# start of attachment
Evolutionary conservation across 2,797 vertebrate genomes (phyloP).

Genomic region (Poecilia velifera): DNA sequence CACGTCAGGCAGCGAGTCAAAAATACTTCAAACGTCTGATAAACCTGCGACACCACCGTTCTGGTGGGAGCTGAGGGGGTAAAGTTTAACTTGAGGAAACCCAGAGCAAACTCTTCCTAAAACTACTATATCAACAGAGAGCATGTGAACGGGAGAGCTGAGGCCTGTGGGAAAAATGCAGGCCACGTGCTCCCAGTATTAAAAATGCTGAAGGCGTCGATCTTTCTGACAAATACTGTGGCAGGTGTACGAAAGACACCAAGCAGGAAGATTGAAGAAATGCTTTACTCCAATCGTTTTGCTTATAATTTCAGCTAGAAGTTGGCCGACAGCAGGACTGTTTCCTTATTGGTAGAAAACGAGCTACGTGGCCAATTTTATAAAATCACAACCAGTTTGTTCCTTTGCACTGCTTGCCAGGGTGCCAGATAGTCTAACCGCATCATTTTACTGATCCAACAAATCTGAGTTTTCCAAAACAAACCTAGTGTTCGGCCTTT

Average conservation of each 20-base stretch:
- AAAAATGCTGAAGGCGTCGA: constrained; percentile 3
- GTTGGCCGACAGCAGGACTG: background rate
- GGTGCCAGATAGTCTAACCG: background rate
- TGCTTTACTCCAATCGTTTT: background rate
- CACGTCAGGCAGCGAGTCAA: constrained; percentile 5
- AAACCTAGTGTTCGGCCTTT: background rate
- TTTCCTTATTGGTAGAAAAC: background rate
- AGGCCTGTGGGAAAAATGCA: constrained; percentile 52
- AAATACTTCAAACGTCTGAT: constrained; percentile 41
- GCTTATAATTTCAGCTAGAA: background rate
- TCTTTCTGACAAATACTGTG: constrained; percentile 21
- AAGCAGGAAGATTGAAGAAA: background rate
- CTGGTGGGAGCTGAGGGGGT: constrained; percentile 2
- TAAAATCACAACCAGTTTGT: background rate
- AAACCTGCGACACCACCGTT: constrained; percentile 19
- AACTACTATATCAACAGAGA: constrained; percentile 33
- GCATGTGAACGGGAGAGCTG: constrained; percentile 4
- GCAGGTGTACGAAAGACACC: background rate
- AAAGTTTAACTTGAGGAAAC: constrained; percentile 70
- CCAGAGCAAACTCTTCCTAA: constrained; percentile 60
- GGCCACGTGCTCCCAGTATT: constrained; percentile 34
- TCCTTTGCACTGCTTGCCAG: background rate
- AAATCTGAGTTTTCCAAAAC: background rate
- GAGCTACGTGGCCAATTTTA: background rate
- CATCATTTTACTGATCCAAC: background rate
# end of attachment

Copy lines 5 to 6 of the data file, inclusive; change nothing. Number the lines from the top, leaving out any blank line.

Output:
- GTTGGCCGACAGCAGGACTG: background rate
- GGTGCCAGATAGTCTAACCG: background rate